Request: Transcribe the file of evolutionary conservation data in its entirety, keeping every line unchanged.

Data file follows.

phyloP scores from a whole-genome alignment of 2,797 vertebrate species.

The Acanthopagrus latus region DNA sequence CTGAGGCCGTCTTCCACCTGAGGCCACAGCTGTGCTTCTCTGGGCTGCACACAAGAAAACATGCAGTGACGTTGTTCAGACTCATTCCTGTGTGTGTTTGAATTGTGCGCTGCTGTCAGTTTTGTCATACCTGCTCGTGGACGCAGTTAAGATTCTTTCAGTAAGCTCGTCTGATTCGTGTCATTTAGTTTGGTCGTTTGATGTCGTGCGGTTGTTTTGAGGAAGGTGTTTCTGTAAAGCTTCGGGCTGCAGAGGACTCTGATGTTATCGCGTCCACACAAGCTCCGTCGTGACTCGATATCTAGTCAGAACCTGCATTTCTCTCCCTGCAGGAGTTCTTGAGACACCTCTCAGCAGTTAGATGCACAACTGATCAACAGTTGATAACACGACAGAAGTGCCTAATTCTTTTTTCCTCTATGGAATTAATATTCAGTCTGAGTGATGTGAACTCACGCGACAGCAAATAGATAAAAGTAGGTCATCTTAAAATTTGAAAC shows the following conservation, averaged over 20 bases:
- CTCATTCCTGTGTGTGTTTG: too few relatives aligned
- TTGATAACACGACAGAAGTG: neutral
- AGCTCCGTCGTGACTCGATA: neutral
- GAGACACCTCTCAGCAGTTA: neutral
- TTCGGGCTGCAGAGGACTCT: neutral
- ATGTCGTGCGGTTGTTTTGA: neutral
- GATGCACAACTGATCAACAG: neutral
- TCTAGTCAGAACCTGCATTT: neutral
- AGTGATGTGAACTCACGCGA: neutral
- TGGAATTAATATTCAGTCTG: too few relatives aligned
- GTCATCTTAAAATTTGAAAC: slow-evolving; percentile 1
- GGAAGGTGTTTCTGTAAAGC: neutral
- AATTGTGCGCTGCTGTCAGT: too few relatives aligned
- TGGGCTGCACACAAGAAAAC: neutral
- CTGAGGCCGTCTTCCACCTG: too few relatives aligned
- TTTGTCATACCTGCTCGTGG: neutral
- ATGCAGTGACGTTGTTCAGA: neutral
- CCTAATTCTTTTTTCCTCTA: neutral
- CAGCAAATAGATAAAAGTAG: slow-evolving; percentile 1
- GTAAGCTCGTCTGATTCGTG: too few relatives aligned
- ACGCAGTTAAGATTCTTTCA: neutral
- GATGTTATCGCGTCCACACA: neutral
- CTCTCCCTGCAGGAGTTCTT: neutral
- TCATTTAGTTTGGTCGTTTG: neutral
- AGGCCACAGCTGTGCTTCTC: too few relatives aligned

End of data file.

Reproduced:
phyloP scores from a whole-genome alignment of 2,797 vertebrate species.

The Acanthopagrus latus region DNA sequence CTGAGGCCGTCTTCCACCTGAGGCCACAGCTGTGCTTCTCTGGGCTGCACACAAGAAAACATGCAGTGACGTTGTTCAGACTCATTCCTGTGTGTGTTTGAATTGTGCGCTGCTGTCAGTTTTGTCATACCTGCTCGTGGACGCAGTTAAGATTCTTTCAGTAAGCTCGTCTGATTCGTGTCATTTAGTTTGGTCGTTTGATGTCGTGCGGTTGTTTTGAGGAAGGTGTTTCTGTAAAGCTTCGGGCTGCAGAGGACTCTGATGTTATCGCGTCCACACAAGCTCCGTCGTGACTCGATATCTAGTCAGAACCTGCATTTCTCTCCCTGCAGGAGTTCTTGAGACACCTCTCAGCAGTTAGATGCACAACTGATCAACAGTTGATAACACGACAGAAGTGCCTAATTCTTTTTTCCTCTATGGAATTAATATTCAGTCTGAGTGATGTGAACTCACGCGACAGCAAATAGATAAAAGTAGGTCATCTTAAAATTTGAAAC shows the following conservation, averaged over 20 bases:
- CTCATTCCTGTGTGTGTTTG: too few relatives aligned
- TTGATAACACGACAGAAGTG: neutral
- AGCTCCGTCGTGACTCGATA: neutral
- GAGACACCTCTCAGCAGTTA: neutral
- TTCGGGCTGCAGAGGACTCT: neutral
- ATGTCGTGCGGTTGTTTTGA: neutral
- GATGCACAACTGATCAACAG: neutral
- TCTAGTCAGAACCTGCATTT: neutral
- AGTGATGTGAACTCACGCGA: neutral
- TGGAATTAATATTCAGTCTG: too few relatives aligned
- GTCATCTTAAAATTTGAAAC: slow-evolving; percentile 1
- GGAAGGTGTTTCTGTAAAGC: neutral
- AATTGTGCGCTGCTGTCAGT: too few relatives aligned
- TGGGCTGCACACAAGAAAAC: neutral
- CTGAGGCCGTCTTCCACCTG: too few relatives aligned
- TTTGTCATACCTGCTCGTGG: neutral
- ATGCAGTGACGTTGTTCAGA: neutral
- CCTAATTCTTTTTTCCTCTA: neutral
- CAGCAAATAGATAAAAGTAG: slow-evolving; percentile 1
- GTAAGCTCGTCTGATTCGTG: too few relatives aligned
- ACGCAGTTAAGATTCTTTCA: neutral
- GATGTTATCGCGTCCACACA: neutral
- CTCTCCCTGCAGGAGTTCTT: neutral
- TCATTTAGTTTGGTCGTTTG: neutral
- AGGCCACAGCTGTGCTTCTC: too few relatives aligned